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5

One word is cataphora. Since the noun no longer precedes the pronoun that refers to it, that noun can be called a postcedent. Here's a bit from the wiki article on cataphora: In linguistics, cataphora ... is used to first insert an expression or word that co-refers with a later expression in the discourse.[1] example of strict, sentence-internal ...


3

''If he had any sense, he would do this.'' Leave your opinion of the subjects smartness implied. It works even better in the past tense; ''If he had any sense, he would have done this.''


2

I don't understand why you want to use find instead of think or believe. If you're stressing your finding, you shouldn't put it in a non-restrictive relative clause. Relative clauses of any kind are for backgrounded presupposed material, not important matters. Think or believe -- besides meaning the same thing -- have the advantage that they can both take ...


2

Your original sentence doesn't sound awkward or clumsy to me. The relative clause “which I don't find/consider him (to be)” is perfectly normal and common. It is somewhat formal in register, but that's not because of the relative clause-ness of it—the construction find/consider X to be Y is just a bit above normal, colloquial speech in register. The more ...


2

It sounds like what you mean is If he were smart, he would do this, but I fear he is not. or If he were smart, which I fear he is not, he would do this.


2

I’m afraid that identifying types of clauses is much like identifying parts of speech. It depends who’s doing the analysis and what purpose they plan to put that to just which ones you get. Once you split between dependent and independent clauses, or clauses that stand in for another part of speech like noun, adjective, or adverb, the entire thing becomes ...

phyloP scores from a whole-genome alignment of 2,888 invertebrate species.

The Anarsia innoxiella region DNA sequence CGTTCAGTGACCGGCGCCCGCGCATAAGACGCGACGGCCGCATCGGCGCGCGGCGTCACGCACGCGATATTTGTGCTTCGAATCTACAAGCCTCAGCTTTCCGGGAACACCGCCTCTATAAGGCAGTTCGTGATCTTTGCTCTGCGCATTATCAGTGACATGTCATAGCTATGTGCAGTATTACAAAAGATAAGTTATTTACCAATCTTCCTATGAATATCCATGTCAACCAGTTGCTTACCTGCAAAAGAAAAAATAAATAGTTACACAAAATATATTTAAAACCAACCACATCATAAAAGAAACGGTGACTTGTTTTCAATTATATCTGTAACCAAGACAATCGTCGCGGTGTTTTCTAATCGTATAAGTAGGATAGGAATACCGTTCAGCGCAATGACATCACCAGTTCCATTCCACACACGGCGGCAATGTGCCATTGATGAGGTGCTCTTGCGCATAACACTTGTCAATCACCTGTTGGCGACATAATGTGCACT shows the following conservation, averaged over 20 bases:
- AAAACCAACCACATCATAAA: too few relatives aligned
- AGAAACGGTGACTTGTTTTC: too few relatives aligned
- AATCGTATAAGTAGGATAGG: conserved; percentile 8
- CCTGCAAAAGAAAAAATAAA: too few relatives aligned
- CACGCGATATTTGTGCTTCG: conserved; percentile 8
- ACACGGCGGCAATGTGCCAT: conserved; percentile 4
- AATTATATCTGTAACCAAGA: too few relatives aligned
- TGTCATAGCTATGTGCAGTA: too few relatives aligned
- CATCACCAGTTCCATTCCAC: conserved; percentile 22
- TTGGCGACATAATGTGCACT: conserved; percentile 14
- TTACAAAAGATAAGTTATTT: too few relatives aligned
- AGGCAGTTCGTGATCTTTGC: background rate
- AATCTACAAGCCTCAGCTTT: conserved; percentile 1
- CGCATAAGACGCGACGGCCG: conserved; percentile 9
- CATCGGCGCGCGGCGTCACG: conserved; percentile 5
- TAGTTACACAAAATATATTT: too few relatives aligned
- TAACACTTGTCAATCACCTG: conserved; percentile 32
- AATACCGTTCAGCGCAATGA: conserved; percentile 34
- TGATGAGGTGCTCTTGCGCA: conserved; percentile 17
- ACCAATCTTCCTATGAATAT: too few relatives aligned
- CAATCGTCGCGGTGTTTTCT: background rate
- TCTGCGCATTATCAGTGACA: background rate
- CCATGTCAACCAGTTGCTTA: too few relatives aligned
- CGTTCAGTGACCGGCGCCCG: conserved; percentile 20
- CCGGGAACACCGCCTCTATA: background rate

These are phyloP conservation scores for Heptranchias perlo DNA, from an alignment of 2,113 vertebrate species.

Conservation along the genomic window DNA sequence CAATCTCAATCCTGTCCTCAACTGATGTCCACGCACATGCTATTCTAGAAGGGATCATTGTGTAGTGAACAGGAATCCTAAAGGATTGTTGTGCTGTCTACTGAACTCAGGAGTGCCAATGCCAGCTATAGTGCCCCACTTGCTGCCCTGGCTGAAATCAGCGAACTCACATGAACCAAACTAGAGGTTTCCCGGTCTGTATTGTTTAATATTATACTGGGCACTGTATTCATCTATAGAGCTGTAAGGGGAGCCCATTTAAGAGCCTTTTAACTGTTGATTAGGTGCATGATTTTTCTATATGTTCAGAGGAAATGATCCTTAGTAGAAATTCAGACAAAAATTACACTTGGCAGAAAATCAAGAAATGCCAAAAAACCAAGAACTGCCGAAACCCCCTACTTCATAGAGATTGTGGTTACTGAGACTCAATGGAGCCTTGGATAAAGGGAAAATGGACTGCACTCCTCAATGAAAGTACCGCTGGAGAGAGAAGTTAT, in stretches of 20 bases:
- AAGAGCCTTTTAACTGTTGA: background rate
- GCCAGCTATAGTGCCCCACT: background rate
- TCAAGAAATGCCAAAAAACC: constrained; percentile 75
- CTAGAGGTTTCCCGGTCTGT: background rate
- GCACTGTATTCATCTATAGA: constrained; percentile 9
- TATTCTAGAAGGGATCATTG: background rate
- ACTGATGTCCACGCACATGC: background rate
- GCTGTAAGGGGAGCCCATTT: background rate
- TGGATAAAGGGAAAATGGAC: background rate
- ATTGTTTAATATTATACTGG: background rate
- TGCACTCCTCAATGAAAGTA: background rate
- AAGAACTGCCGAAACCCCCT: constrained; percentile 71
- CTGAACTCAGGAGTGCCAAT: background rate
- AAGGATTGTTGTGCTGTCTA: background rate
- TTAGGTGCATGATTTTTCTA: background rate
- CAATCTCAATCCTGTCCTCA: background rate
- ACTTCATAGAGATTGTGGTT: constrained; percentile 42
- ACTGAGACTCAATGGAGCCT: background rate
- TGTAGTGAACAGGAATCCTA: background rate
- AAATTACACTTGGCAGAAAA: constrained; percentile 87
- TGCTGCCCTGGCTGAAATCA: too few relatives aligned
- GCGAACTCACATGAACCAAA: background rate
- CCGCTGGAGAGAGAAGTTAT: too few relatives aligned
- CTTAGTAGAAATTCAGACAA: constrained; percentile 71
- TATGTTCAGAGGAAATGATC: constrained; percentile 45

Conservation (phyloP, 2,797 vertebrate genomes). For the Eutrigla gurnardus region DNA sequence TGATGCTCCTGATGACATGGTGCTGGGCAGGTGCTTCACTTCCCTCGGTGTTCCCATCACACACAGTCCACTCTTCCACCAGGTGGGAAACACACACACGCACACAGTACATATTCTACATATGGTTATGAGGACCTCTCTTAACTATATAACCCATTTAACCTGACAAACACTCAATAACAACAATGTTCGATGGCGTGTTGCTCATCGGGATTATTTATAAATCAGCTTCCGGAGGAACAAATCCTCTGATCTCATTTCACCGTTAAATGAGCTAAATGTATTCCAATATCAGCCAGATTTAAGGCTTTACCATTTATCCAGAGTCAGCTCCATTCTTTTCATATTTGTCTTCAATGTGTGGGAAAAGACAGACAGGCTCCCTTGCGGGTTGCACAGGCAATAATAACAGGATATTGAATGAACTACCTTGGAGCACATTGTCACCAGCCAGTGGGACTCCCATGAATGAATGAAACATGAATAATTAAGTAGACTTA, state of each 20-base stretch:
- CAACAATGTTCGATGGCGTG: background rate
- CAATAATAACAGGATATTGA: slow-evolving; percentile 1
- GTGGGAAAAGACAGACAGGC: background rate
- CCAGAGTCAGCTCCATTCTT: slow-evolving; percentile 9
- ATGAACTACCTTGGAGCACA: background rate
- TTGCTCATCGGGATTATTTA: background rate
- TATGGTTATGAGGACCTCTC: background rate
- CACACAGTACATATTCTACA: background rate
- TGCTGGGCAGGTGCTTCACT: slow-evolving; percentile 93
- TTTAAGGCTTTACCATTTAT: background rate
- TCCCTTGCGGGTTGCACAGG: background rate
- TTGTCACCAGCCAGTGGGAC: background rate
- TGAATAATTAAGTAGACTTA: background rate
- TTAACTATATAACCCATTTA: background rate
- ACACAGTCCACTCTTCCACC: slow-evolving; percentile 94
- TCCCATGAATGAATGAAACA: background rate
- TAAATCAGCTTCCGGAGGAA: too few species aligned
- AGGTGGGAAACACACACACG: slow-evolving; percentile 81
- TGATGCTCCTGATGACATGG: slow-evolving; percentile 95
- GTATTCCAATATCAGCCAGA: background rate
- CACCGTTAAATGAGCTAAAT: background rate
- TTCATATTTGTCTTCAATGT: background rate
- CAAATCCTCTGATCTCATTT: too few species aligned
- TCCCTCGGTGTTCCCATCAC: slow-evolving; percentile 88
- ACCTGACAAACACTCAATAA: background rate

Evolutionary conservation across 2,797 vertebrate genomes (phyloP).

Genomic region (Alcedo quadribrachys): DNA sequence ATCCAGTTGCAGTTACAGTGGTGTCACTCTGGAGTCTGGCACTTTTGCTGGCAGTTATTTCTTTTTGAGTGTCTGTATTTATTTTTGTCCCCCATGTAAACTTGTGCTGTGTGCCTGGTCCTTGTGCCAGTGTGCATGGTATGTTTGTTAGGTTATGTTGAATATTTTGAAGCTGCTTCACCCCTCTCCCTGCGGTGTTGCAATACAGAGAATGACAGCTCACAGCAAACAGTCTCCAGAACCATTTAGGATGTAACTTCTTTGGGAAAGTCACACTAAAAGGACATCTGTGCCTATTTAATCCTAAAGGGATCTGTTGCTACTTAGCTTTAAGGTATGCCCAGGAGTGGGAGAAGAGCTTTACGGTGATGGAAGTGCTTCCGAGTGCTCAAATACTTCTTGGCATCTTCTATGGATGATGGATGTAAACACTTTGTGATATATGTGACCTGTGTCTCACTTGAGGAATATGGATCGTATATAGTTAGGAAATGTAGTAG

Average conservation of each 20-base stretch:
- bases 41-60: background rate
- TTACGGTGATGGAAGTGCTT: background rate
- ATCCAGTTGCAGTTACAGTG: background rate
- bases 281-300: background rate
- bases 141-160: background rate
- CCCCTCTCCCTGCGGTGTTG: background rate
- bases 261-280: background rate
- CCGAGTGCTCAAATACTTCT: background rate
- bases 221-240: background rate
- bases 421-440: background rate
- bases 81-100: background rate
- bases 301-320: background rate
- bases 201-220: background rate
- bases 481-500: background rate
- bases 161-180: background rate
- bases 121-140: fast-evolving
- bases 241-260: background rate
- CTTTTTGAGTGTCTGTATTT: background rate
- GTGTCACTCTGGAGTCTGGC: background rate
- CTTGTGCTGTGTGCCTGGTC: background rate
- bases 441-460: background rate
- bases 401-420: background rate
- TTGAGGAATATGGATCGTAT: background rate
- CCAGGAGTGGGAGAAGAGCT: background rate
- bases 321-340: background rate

1

Your argument is ingenious, but unfortunately doesn't work: language isn't always as logical as we might like to think. First, you're right that who is good can be a noun phrase, but it doesn't follow that it can necessarily be used as the subject or a verb. In fact, for reasons that are not clear to me, what is good and whoever is good are grammatical as ...


1

As others have said, in both cases, b) is normal and a) is not. 1a) is grammatical, but unusual. By moving John before the verb, it makes John the subject of the relative clause: it would only be used if we expected the hearer to know John and so we were identifying Isobel with reference to him. Even then it is awkward, and we'd be much more likely to say ...


1

To say "independent clause" is to say "simple sentence". A clause that stands by itself is a main clause. There are many different things one can do to a main clause, but normally independent utterances are classified by pragmatic function: statements (declarative) He closed the door. questions (interrogative) Did he close the door? orders (imperative) ...


1

Since an independent clause is a simple sentence, the answer you seek would basically be a list of possible subject structures combined with a list of possible predicate structures1. These lists have not been commonly combined, but studied and categorized separately. 1Wikipedia does not include a link to Carlson's full 1977 paper. Here is one.



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